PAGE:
Okay, Ashley mentioned she would like to learn to sew. While I'm no expert, there are a few things I have learned.
1. Buy a few extra inches of fabric. I've had to run out to the store and buy an entire extra yard of fabric just because something shrunk two inches. Save yourself the heartache, buy a little tiny bit extra.
2. Wash your fabric first. Sometimes new fabrics shrink when you wash them, wouldn't you hate that to happen after you spent all that time cutting and sewing and getting everything fitted properly?
3. Iron your fabric before you cut. It just makes things easier, and you'll get a more precise cut. If you've got wrinkles, it'll throw things off.
4. Press. It might seem like you don't need to, but believe me, most fabrics behave so much better when they've been steamed into submission. It cuts down on the number of pins you have to use as well.
5. Basting. Sometimes it just works better to grab a needle and thread and hand baste something, such as when you're working in an area that you just can't quite get under the sewing machine all that easily, or something that just won't lay right for long enough. Sometimes pins just don't cut it. I'm not saying basting stitches have to be even or pretty, and most of the time I just grab a needle that has thread on it. It makes it easier to remove your basting stitches later if the thread isn't a match.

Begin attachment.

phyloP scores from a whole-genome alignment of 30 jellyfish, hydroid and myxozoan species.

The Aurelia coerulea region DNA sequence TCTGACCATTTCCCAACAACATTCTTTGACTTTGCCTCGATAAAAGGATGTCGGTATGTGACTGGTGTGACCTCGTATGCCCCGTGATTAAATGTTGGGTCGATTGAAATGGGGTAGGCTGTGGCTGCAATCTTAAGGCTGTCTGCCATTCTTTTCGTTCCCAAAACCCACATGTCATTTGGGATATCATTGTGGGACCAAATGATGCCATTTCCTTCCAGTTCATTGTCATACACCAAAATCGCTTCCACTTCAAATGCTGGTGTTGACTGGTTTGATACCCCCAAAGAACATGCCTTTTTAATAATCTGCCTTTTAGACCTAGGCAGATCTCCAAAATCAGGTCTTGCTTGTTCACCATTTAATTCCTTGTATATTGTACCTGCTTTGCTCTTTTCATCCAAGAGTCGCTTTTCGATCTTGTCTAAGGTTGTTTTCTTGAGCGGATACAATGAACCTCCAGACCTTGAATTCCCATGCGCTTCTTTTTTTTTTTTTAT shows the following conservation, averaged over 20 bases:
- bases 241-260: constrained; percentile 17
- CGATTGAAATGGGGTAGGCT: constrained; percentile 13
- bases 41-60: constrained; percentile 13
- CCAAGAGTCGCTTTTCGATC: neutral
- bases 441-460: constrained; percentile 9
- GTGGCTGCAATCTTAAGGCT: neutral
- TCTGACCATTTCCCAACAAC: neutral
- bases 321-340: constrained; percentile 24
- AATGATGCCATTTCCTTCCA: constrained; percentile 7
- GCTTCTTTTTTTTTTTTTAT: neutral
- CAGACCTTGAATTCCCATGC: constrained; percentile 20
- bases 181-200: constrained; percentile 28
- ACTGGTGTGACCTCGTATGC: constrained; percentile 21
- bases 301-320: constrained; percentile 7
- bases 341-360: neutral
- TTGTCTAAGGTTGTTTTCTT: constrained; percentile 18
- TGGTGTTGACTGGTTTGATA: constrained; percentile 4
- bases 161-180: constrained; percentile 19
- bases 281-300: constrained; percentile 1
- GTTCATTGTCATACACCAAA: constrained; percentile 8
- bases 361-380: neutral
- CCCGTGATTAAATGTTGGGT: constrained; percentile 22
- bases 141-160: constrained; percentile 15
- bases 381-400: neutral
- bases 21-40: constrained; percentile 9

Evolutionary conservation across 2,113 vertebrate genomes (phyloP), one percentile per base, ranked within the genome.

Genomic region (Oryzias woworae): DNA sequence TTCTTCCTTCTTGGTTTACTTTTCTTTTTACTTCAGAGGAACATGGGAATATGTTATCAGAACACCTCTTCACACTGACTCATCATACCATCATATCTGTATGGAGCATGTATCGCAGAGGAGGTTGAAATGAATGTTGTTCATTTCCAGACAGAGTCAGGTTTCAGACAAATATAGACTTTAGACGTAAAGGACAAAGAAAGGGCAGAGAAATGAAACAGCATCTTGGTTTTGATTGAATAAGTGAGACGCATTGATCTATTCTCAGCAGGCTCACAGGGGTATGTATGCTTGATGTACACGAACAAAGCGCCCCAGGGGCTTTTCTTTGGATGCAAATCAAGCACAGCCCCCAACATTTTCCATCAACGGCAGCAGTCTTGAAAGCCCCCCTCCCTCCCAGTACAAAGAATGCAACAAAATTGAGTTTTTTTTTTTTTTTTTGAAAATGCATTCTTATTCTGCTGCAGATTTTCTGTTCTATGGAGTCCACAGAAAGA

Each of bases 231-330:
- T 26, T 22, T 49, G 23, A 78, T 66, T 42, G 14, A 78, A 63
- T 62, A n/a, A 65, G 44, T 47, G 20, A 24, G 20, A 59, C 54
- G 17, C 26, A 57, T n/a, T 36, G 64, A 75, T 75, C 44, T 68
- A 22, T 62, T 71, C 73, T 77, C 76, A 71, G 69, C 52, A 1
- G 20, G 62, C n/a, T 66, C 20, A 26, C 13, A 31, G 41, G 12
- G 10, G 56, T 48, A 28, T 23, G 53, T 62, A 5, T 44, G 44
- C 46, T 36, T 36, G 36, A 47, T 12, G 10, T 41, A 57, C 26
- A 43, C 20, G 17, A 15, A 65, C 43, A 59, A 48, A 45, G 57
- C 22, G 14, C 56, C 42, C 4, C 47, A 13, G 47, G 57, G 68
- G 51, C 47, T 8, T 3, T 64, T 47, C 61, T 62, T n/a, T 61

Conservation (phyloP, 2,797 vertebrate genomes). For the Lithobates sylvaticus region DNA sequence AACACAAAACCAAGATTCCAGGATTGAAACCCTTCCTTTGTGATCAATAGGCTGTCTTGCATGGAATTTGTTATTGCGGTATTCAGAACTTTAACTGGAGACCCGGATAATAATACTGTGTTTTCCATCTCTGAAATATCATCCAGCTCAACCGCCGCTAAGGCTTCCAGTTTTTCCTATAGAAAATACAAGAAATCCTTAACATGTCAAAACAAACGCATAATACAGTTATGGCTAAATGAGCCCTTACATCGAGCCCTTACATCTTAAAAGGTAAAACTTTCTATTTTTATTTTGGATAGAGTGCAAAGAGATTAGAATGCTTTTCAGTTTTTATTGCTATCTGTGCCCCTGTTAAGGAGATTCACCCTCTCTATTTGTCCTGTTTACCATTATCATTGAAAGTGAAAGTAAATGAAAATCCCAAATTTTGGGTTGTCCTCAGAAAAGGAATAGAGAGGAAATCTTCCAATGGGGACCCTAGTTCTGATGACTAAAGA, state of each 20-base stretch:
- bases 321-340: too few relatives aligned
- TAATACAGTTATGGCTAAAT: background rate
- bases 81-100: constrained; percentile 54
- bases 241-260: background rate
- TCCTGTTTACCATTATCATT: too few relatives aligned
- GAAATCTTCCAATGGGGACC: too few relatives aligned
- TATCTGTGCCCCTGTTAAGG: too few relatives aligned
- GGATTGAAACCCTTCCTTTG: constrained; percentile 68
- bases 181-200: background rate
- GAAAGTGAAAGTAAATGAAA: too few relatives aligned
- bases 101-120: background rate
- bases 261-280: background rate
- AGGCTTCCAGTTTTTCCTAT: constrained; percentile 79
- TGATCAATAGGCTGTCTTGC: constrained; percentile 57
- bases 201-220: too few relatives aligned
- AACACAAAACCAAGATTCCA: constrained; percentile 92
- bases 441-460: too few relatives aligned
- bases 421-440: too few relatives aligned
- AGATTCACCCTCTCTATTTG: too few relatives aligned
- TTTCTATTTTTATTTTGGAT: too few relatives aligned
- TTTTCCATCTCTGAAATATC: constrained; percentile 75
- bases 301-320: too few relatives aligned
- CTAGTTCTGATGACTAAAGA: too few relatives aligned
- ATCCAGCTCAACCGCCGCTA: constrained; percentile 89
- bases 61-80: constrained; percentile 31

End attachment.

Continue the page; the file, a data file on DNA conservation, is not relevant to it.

6. Edge finishing. I don't have a serger, but sometimes I wish I did. However, I do have a sewing machine that will do a zig-zag stitch. When I have something that either wants to fray like mad or is just going to need to be plain sturdy, I zig-zag over any edges that are going to be exposed. It makes a difference over time.
7. Use the proper sewing machine needle, and change it often. While I don't change my needle all that often, I can tell a difference when I do. At the very least, inspect your needle to make sure it's straight and not dull or broken. Your sewing machine will thank you.
8. Good scissors. Your wrist will thank you too.
While most of the above are good rules of thumb, there are always exceptions. You don't want to wash dry clean only fabric, you can't iron some things because they might melt, some fabrics don't fray etc. Ooh, there's number 9.
9. Read the care instructions on the end of the bolt of fabric before you buy it.
And, as always, ask questions if you don't know. I know the place where I buy fabric is a great place to ask questions when I don't know what to do (usually).
That's all I can think of right this minute. Not bad for just throwing a few things out there, right?